DETAIL: John CONSTABLE,  Great Britain 1776 � 1837  'Harwich Lighthouse' c.1820 oil on canvas Tate, London, gift of Maria Louisa Constable, Isabel Constable and Lionel Bicknell Constable in 1888 Tate, London 2005
John CONSTABLE | London from Hampstead Heath in a storm; with a double rainbow

Great Britain 1776 – 1837
London from Hampstead Heath in a storm; with a double rainbow June 1831
watercolour with scraping out
on grey paper
19.7 (h) x 32.0 (w) cm
British Museum, London, gift of Isabel Constable in 1888
VIEW: Article |

Constable noted the times of day on his drawings and oil sketches throughout his working life. This watercolour is a splendid example of his late work, reflecting his interest in scientific observation and in particular the optics surrounding the appearance of rainbows. His understanding of rainbows is evident in the way he showed the colours of the outer,  or secondary arc reversed, with red on the inside and blue on the outside, as these would appear in nature (P. Schweitzer, ‘John Constable, rainbow science, and English Color Theory’, Art Bulletin, vol. 64, no. 3, September 1982, pp. 426–27). Constable was also fascinated by the effects of shafts of sunlight, as C.R. Leslie recorded:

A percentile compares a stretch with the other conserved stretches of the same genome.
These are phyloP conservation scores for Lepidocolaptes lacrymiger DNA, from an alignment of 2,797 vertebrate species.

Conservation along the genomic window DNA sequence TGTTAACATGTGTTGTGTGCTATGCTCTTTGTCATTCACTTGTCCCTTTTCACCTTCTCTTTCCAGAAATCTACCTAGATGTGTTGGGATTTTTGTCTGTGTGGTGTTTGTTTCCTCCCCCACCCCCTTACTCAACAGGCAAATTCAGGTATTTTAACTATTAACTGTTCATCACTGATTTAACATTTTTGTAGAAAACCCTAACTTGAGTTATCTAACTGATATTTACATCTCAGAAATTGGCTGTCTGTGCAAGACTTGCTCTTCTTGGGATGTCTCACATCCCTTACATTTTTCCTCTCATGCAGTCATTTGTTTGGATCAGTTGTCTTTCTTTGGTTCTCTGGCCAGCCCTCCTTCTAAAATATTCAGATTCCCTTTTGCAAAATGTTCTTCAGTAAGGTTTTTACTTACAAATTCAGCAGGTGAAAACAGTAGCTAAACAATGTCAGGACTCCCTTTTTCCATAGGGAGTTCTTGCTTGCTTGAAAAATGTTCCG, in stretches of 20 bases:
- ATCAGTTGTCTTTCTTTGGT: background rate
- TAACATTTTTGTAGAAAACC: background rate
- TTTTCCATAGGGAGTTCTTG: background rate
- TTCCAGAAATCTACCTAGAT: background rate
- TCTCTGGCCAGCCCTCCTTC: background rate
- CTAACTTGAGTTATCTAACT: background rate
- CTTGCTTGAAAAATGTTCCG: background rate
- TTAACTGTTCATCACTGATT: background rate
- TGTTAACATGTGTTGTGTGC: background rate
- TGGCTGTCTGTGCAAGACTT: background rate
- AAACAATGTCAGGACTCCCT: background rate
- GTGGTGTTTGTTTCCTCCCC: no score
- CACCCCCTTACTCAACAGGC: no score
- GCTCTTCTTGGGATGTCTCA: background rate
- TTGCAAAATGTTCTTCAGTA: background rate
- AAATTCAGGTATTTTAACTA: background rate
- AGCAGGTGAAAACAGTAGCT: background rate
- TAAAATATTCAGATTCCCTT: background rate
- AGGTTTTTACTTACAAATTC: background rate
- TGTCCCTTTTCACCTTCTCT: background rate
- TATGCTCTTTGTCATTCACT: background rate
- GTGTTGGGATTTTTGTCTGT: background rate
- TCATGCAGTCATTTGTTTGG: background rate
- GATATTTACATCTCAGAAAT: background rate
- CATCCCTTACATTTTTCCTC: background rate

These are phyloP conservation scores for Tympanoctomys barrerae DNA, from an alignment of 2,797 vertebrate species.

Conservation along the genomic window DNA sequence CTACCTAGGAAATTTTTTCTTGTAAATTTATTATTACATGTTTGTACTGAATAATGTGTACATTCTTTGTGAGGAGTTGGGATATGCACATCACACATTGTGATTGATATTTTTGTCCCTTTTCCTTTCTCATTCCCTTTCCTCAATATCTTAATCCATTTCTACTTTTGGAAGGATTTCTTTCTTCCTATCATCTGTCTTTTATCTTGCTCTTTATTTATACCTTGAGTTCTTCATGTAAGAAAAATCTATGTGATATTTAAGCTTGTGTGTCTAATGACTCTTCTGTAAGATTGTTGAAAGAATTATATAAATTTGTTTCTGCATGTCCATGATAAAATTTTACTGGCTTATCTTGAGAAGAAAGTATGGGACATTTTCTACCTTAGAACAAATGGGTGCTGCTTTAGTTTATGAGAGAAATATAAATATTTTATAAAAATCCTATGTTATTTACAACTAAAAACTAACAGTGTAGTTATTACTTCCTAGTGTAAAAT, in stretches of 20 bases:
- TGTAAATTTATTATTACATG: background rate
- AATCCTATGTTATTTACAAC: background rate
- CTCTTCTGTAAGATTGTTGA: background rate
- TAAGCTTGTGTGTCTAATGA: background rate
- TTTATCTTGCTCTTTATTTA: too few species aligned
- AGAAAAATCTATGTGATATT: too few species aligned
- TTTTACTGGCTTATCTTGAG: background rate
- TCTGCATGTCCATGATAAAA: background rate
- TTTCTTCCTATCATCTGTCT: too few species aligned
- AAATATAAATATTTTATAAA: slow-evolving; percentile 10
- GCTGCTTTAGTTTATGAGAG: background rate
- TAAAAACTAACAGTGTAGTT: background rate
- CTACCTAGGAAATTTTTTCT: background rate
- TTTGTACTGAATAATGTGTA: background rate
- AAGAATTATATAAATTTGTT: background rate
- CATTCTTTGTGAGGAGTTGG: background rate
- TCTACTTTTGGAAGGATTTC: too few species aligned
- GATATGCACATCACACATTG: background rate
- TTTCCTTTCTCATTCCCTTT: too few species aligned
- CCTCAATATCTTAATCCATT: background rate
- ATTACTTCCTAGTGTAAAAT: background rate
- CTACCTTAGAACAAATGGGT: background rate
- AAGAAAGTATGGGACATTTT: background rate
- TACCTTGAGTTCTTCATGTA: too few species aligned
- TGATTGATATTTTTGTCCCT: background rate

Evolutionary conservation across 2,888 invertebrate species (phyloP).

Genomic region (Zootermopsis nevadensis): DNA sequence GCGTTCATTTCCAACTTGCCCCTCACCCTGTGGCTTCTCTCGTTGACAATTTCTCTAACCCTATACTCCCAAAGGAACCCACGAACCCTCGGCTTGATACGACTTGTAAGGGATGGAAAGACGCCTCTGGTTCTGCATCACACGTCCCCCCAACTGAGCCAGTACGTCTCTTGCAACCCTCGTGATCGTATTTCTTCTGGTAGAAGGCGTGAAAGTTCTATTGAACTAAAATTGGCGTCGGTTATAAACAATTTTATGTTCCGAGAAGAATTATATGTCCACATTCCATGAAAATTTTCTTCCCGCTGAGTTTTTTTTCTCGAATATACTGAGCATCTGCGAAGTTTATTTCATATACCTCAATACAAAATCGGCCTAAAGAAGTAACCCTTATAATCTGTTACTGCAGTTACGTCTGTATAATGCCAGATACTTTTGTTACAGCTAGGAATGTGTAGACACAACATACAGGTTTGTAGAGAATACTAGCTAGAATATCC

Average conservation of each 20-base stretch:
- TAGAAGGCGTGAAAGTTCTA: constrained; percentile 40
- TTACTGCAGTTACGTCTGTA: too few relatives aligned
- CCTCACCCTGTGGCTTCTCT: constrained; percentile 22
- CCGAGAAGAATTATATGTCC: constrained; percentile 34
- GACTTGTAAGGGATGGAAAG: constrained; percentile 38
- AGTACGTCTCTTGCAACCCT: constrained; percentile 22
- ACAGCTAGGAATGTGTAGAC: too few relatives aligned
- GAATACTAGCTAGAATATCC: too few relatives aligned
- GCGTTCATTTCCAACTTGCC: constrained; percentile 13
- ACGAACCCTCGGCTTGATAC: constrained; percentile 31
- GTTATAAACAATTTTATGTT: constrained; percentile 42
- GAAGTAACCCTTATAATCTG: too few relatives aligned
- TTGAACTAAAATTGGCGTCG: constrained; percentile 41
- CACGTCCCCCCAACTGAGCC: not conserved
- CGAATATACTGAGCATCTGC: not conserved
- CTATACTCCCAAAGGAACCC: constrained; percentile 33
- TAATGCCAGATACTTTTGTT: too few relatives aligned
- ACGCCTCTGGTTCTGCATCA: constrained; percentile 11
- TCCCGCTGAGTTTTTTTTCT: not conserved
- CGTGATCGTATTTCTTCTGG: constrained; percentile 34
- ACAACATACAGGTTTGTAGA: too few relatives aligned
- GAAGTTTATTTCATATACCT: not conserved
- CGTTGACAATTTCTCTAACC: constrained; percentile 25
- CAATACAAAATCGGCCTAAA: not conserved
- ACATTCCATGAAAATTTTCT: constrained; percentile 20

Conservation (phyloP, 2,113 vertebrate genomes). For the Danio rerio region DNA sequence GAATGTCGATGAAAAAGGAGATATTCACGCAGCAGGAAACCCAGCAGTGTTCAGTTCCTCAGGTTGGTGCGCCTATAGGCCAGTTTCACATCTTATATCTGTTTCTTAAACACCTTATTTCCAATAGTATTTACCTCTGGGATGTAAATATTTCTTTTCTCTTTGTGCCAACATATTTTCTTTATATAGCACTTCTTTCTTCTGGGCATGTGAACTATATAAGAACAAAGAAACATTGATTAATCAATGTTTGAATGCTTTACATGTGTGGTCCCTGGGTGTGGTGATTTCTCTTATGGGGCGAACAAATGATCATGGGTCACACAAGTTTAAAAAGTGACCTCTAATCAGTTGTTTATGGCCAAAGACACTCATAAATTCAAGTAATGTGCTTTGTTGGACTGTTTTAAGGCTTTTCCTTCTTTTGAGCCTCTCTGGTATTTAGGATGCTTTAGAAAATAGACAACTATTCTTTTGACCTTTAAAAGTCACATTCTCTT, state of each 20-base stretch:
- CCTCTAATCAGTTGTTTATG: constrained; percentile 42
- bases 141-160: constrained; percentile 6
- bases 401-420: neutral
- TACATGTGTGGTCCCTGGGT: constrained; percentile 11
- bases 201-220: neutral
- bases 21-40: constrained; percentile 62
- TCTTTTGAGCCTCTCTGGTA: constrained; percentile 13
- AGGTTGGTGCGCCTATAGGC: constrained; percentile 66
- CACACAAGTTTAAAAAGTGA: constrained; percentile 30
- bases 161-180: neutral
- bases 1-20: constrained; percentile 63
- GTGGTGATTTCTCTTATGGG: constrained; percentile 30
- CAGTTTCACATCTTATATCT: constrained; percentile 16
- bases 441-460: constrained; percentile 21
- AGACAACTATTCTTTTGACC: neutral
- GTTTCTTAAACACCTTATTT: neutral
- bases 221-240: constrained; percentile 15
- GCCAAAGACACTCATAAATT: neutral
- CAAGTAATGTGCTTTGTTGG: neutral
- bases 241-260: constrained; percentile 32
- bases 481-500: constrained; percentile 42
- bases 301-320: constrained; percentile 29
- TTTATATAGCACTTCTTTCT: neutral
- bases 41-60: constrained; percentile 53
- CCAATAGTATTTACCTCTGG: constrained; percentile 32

I remember that he pointed out to me an appearance of the sun’s rays, which few artists have perhaps noticed … When the spectator stands with his back to the sun, the rays may be sometimes seen converging in perspective towards the opposite horizon (Leslie (1843/45) 1951, p. 282).

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